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The Food Movement Matters for Each of Us | Food Day 2011

October 13, 2011

In anticipation of Food Day on October 24th, we are featuring a guest post by NYU Steinhardt Professor of Food Studies, Carolyn Dimitri.  Carolyn is an applied economist interested in food issues, including organic food, local foods, and the economic history of food marketing institutions.  Prior to joining the Food Studies faculty, she worked as a senior economist at the Economic Research Service of the US Department of Agriculture for 12 years.  Along with collaborators, she has obtained several grants to conduct national surveys of certified organic handlers and food retailers to study firm behavior regarding marketing and procurement practices.  Stay connected with her work through her articles and working papers, her blog, Sustainable Food Economics or on twitter at @carolyndimitri.

Here’s to Food Day and the growing momentum to create and sustain  food systems that are just, equitable, and resilient  for generations to come.


By Carolyn Dimitri

Posted on September 30, 2011 by fooddaydc

We now have an entire day – Food Day – devoted to honoring food, much in the way that we have traditionally recognized our parents on Mothers Day and Fathers Day. And food is worthy of this type of recognition, because like our parents, food sustains our life.

To be blunt, like you, I love food. I find great pleasure in the act of eating, from the people I dine with, and the act of shopping for and preparing food.  Yet, while all aspects of the meal preparation are pleasurable activities, to me, food is much more than the components of a meal and even more than the ritual of preparation. And it is in this sense that I love food.

Food touches every aspect of our world.  In its simplest form, food starts as a product that is raised on a farm. Food production inevitably disrupts the ecosystem, and the choice of production technology determines the impact on soil, water, biodiversity, climate change, and all parts of the agro-ecosystem.  As food moves through the system, making its slow march to your dinner plate, many hands touch the food. After food is purchased from the farmer, for the prices that ultimately determine farmer income, people repack, distribute and process your food. In many cases this intermediate stage – where food is handled – consists of some type of high-tech processing. Here, agricultural products are transformed into packaged food, which may or may not be something that we would consider “food,” such as a shelf stable product full of chemicals.  But even our fresh apples must pass through this stage – either via a short chain such as direct sales to consumer or through a longer chain, such as that which brings apples to your local supermarket.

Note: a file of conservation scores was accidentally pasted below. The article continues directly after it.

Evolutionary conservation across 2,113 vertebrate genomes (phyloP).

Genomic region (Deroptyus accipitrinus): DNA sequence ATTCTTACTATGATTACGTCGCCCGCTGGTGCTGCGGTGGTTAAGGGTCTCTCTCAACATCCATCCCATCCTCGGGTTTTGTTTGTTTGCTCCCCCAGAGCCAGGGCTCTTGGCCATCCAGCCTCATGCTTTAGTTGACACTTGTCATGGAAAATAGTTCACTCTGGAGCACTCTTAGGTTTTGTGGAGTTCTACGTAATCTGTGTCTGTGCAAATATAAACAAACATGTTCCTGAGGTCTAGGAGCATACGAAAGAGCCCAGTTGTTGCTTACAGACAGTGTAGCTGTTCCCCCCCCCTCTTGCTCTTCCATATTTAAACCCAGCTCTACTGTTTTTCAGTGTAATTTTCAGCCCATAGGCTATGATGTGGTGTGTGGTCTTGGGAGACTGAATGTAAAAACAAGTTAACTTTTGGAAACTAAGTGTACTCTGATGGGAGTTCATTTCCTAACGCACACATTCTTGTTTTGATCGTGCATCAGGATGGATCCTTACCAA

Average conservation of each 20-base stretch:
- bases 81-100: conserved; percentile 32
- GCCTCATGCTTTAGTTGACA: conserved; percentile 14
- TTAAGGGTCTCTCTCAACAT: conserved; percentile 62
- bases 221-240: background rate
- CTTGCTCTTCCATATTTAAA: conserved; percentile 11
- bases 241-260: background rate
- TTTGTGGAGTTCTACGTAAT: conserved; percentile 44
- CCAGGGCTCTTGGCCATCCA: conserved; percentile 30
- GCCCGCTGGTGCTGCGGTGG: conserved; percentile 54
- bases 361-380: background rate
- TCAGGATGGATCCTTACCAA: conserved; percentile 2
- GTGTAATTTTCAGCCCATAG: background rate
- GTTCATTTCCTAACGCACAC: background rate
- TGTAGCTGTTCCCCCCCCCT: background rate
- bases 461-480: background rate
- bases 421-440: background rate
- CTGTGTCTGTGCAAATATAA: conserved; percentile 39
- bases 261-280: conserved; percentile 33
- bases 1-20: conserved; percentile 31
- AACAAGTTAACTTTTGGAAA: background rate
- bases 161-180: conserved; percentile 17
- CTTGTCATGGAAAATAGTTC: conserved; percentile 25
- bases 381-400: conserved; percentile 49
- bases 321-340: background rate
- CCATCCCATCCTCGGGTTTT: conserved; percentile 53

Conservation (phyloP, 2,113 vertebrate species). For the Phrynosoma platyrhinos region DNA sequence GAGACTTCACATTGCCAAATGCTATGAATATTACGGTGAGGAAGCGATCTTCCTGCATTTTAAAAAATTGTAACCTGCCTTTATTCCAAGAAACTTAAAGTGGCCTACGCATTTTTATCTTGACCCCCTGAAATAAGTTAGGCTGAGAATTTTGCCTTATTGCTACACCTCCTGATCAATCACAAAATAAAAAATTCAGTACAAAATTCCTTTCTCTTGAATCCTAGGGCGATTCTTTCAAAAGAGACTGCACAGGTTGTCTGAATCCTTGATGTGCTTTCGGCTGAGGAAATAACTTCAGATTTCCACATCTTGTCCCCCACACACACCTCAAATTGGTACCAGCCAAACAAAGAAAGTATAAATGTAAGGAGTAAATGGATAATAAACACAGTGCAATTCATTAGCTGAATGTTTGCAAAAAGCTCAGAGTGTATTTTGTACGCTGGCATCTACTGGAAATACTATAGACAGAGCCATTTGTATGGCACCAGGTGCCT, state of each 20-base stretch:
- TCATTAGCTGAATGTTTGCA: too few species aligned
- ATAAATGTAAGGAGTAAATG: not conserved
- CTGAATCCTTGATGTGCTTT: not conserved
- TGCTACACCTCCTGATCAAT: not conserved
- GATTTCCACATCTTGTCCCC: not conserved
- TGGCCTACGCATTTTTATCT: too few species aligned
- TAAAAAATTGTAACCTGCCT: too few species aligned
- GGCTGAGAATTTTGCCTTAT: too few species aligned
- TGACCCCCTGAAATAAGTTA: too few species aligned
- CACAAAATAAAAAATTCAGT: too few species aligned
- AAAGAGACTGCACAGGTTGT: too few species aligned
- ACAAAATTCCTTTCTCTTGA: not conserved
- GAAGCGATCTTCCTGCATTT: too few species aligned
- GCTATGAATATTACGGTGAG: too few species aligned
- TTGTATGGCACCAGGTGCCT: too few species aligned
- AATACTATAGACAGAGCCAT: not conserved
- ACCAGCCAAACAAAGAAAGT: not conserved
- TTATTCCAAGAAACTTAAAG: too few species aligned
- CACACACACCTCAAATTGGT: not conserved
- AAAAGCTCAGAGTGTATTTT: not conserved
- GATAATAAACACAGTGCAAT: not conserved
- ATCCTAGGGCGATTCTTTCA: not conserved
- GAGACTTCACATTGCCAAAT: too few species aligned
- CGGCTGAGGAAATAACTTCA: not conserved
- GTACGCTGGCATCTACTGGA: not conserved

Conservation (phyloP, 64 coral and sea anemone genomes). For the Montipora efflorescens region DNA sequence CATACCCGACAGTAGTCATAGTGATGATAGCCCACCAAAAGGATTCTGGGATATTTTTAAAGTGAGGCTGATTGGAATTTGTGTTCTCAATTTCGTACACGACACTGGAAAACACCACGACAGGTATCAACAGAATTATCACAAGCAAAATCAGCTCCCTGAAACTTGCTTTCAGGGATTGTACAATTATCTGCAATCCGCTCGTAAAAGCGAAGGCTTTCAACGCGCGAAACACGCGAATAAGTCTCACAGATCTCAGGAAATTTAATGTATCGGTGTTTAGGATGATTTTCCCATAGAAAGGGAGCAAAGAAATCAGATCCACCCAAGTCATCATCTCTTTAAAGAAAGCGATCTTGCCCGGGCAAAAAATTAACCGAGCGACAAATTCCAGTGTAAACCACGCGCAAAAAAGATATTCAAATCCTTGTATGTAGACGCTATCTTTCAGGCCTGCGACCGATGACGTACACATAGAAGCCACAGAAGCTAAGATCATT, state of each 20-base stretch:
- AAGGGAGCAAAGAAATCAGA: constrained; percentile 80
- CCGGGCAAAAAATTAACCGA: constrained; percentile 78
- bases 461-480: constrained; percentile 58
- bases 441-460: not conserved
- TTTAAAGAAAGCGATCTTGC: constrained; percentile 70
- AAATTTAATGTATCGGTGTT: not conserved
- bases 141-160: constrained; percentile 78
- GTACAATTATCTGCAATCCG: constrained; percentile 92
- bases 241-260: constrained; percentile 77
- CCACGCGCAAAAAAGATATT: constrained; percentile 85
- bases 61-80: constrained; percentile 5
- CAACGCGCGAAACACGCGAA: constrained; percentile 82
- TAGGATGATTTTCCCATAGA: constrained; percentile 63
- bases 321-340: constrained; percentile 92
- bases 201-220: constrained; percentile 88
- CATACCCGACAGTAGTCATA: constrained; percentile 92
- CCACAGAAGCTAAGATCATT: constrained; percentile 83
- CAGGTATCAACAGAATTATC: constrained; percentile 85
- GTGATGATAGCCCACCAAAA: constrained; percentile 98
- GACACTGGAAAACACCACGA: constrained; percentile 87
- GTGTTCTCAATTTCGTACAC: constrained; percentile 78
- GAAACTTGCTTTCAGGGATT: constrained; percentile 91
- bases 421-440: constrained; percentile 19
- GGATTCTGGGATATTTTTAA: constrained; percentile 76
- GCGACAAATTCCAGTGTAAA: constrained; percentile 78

In our highly stylized model of the food system, food next travels to the firm that has direct contact with consumers. This includes retailers, farmers markets, restaurants, cafeterias, and so on. Of course, depending on where we live, some of us have access to more venues than others do. Some of us can easily buy an apple, while others cannot.  That said, abstracting from the ease of our access to food, people are an essential part of how we get our food: cashiers, wait staff, chefs, food preparers, store managers, and so on.  Many of these workers are paid very low wages, and nearly all work long hours.

Some consumers have gained from the modern food system.  Most of us have ready access, in terms of both geography and income, to fresh healthy food that nourishes our bodies.  If we so desire, we can buy raspberries in winter, and lettuce all year round. We can buy junk food. There is an extraordinary amount of freedom for some of us, in that we can pick local or organic, or imported, or artisan foods.  In this regard, we are extraordinarily fortunate.  However, not all of us have the knowledge, transportation, or income to make the same choices.

So, when I think of food, I think of the complexity of the food system and also of the people involved.  The choices made at the farm level determine the degree to which food is produced in harmony with the ecosystem. This ultimately has an impact on future productivity of our land: are we trading off the future for the present? Our food is raised, handled, and brought to us by people who seek to make a living through their work, and depending on prices and wages, sometimes they are able to do so. Other times they are not.

So as Food Day approaches, I think about the health of the earth and our agro-ecosystem; the farmers who raise our food; the millions who work in the food sector, who make food easily available to most of us in the country; and those of us who can not, for one reason or another, buy food that is able nourish their bodies. I feel gratitude towards the soil, the water, the ecosystem, the farmer, and all the people hours that contribute to the food we eat.  Yes, I love food and everything that contributes to food.

We all depend on the very same resources for our individual survival as well as for the survival of humanity. In this sense, no single human being is better or is worse than any other human being.  Holding a common vision of a healthy earth, equitable wages to all the workers along the supply chain, and enhanced access to healthy food further unites those of us who seek to change the food system. We are all on an equal basis and we share the same goals. Yet we seek change through different avenues, such as those of policy, research, education, or advocacy work.  I urge each and every person involved in the food movement to keep up the work: there is too much at stake for us to maintain the status quo.

Carolyn Dimitri
Research Associate Professor
Dept of Nutrition, Food Studies and Public Health
New York University

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